Art I I by

Inside Chernobyl’s abandoned listening device

Norwegian photographer Øystein Aspelund ventured into the Chernobyl exclusion zone to shoot a formerly top secret military antenna.

Aspelund’s series captures the repetitive geometric patterns created by the array’s enormous steel mesh, which stretches 150 metres up and weighs 14,000 tonnes.

‘Being there and seeing the structure fills you with lots of mystery and wonder,’ says the photographer, who spent 48 hours inside the exclusion zone shooting the listening device, surrounded by the ticking of radiation measuring devices. Spurred on by a fascination with unusual constructions and abandoned places, Aspelund discovered the radar after reading through blogs and forums about the region.

‘It is hard to relate to in terms of scale and function,’ he adds. ‘When the wind blows through all the wires and metal, it makes this whistling sound, almost like the propeller of an airplane.’

Photography: Øystein Aspelund
Photography: Øystein Aspelund

The structure – officially known as the Duga-3 and informally as the Russian Woodpecker, for the regular tapping sounds it made – was first built in 1976 to gather military intelligence, but has been silent since 1989.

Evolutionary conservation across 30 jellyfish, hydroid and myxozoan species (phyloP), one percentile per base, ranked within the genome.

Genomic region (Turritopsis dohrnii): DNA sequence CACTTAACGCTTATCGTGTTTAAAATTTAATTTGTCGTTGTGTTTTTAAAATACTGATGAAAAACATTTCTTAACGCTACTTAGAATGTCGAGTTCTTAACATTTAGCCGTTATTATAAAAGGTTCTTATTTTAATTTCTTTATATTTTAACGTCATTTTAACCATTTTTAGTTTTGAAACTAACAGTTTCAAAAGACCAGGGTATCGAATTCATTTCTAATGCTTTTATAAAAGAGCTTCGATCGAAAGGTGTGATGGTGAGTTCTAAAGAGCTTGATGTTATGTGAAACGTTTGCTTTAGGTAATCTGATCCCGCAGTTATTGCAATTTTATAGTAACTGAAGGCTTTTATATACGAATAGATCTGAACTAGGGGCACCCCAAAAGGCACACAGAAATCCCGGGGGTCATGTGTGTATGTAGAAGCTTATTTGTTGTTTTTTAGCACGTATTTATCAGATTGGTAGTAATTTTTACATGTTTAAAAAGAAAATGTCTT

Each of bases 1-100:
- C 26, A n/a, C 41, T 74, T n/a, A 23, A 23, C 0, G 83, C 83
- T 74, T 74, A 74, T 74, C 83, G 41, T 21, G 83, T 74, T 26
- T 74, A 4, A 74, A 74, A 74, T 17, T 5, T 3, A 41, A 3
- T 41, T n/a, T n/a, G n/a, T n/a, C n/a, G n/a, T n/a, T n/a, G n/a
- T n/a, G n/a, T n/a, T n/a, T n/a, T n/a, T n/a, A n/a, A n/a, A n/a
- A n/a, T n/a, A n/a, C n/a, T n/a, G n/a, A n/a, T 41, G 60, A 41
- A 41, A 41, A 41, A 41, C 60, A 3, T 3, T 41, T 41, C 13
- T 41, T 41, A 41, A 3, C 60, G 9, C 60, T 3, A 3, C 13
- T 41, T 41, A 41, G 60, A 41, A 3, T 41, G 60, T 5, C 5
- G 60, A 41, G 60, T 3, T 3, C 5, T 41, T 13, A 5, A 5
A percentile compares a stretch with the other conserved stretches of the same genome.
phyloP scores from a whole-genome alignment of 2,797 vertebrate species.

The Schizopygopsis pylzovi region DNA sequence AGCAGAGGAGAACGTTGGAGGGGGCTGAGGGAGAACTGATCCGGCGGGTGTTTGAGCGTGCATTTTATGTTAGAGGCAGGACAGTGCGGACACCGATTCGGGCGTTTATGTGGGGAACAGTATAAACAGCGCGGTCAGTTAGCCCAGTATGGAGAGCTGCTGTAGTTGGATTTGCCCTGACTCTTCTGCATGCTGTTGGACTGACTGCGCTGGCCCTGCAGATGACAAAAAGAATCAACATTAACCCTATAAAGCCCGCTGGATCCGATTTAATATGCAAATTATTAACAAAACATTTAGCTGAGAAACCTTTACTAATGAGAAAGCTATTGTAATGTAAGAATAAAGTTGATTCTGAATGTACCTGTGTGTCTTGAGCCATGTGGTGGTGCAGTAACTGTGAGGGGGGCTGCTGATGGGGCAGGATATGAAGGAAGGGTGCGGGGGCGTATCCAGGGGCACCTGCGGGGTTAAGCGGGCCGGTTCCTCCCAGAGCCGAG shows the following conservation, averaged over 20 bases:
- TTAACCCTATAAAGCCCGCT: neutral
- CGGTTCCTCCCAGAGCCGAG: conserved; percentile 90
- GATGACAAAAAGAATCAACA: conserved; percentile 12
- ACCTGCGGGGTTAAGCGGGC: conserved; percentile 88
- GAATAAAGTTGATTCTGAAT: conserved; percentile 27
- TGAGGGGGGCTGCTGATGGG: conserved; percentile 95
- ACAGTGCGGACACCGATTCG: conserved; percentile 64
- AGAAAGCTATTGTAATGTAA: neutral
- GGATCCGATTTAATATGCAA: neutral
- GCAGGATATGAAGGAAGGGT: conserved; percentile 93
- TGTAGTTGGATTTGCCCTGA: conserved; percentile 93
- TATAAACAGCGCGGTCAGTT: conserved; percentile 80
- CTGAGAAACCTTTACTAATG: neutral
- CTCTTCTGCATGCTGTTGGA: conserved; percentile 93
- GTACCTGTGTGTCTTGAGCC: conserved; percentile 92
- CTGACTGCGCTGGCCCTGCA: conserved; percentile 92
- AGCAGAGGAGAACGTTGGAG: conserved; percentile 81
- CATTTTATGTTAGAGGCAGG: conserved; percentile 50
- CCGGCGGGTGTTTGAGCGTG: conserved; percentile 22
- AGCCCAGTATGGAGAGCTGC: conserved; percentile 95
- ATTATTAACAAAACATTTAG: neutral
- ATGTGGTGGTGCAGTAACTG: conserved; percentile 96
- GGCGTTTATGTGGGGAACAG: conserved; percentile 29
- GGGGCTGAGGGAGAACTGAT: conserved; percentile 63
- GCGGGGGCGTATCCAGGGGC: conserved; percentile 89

Three years earlier in 1986, Chernobyl was the site of Europe’s worst nuclear accident when its nuclear power plant exploded, killing 31 people and releasing vast quantities of radioactive particles into the air. Despite being located within the 30 km ‘alienation’ zone, the Duga radar system continued operating until the end of the Cold War.

‘By only showing parts and details of it, with no ground or horizon, I wanted to focus on its more graphic qualities, and structural beauty,’ adds the photographer. ‘I think this approach gave the shots a “weightless” feeling, that resembles how it is being there and watching it.’

Read next: Christopher Herwig photographs the Soviet Union’s space-age bus stops



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